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How much car can I afford?

There is a well known financial blogger out there who says you should only buy a car that is 1/10th your annual salary, so if you make $100,000 a year, you should only spend $10,000 on a car… utter rubbish! I remember reading that once and just started laughing, talk about a stretch goal.

Cars are important parts of all of our lives, some more than others of course. But anyone living in any kind of suburban setting (most of us) a car is a vital part of our lives. A car says a lot about a person and what they want to communicate about themselves to the world, in a sense its kind of like a very expensive piece of clothing. Spending some money on something that is important to your daily life and brings you joy is just fine. We each value things differently in our lives and cars are no exception. That being said what are some ways you can think about how much you can afford?

A car in general is a depreciating asset, meaning you will get less money out of it than you put into it. So never think about your car as an investment, it is an expense, it is not going to materially add to your financial future other than to give you reliable transportation, and maybe boost your self confidence in certain situations. So like any expense your car payment, and insurance, maintenance and gas need to fit inside your budget.

As always your budget should be balanced towards savings, you should earn more than you spend. How much can you afford is right there, how much money do feel good about spending and will still allow you to save and move towards your financial goals? Once you have that number here are some rough figures to help you get a ballpark as to what you can spend.

Gas – You are probably already spending money on gas, so you have an idea what that is going to cost you going forward. But keep gas mileage in the back of your mind as your looking at different vehicles, if you buy something with a significant difference to your current vehicle, this could swing your gas budget by $100 to $200 a month pretty easily.

Insurance – Generally insurance is based on the individual, the car they select and the mileage that they will be driving each year. So a bad driver, in an expensive car, with lots of miles a year (20,000+) will have a much higher rate than someone on the other end of that spectrum. In general what I have seen are prices down in the mid-100’s per year up to the several thousand per year. You should already know about where you are at on that spectrum, but always remember that upgrading to a newer car will probably increase your rate at least a little bit, lets call it $200 – $500 a year.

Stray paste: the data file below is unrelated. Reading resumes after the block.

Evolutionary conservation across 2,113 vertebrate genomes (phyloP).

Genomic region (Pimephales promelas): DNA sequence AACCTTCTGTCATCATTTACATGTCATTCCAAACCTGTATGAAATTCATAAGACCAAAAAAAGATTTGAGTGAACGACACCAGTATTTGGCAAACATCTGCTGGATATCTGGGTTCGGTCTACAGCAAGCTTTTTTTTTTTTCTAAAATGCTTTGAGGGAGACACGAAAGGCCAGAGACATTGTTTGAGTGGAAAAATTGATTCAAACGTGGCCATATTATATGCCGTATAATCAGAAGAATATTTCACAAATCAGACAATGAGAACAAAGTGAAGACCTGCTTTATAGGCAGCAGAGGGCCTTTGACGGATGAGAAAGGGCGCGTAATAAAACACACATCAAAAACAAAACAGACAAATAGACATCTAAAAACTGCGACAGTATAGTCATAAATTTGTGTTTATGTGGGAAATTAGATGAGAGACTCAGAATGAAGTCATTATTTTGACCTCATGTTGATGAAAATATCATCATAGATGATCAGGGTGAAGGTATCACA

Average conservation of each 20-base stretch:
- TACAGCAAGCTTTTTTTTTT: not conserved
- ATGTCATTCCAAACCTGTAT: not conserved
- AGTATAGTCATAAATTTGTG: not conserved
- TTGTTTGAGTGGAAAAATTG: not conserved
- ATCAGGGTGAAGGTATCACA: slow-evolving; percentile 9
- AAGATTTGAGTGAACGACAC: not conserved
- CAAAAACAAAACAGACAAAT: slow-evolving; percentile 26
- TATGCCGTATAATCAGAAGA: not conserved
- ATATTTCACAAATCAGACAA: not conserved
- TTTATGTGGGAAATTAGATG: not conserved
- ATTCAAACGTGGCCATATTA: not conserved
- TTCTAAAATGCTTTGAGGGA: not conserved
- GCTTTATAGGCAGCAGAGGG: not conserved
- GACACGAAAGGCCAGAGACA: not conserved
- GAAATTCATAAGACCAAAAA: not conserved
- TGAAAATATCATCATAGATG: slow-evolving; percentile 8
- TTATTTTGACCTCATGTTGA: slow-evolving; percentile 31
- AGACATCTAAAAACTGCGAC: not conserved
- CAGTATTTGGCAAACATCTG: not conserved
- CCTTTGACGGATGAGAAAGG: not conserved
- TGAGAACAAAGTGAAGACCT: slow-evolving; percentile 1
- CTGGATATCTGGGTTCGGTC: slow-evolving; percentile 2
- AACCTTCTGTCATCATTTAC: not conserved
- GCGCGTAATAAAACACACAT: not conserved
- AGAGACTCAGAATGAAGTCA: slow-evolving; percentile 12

Maintenance – This is one that seems to get people. I know so many people who are like, “Ohhh no my car needs new tires, that is so much money, how am I going to afford that?!” “Oh no my transmission went out, I can’t afford to fix my car?!” (remember I grew up in a poorer area) No doubt these things are not something we want to spend money on but they really should not be a surprise to anyone. Part of owning a car (and house for that matter) is preparing for the inevitable maintenance costs. How much you budget needs to be based on the type of car you own and how old it is. You might be thinking, “I could never buy a new car they are too expensive”, but are you considering the additional maintenance costs? If you want to get a rough number, add up a set of tires, 5 tune ups, and one big emergency repair and divide it by 60 months to get your approximate budget. If you want a rough number I’d say its going to range in the $50 to $100 a month range for most normal cars.

The Vehicle – Finally we get to the car. When financing a new car you can look to pay about $150 to $200 for every $10,000. So a nice $40,000 car is going to cost about $600 to $800 for the payment. Leasing a car might be a good option depending on the circumstances but will require a whole other post to dive into that.

When you add all of these items up, buying a nice new car is going to push close to $1000 a month in expenses when you factor it all in. So in the end, how much you can afford will depend on how much room you have in your budget and how long you want to put off your other goals.

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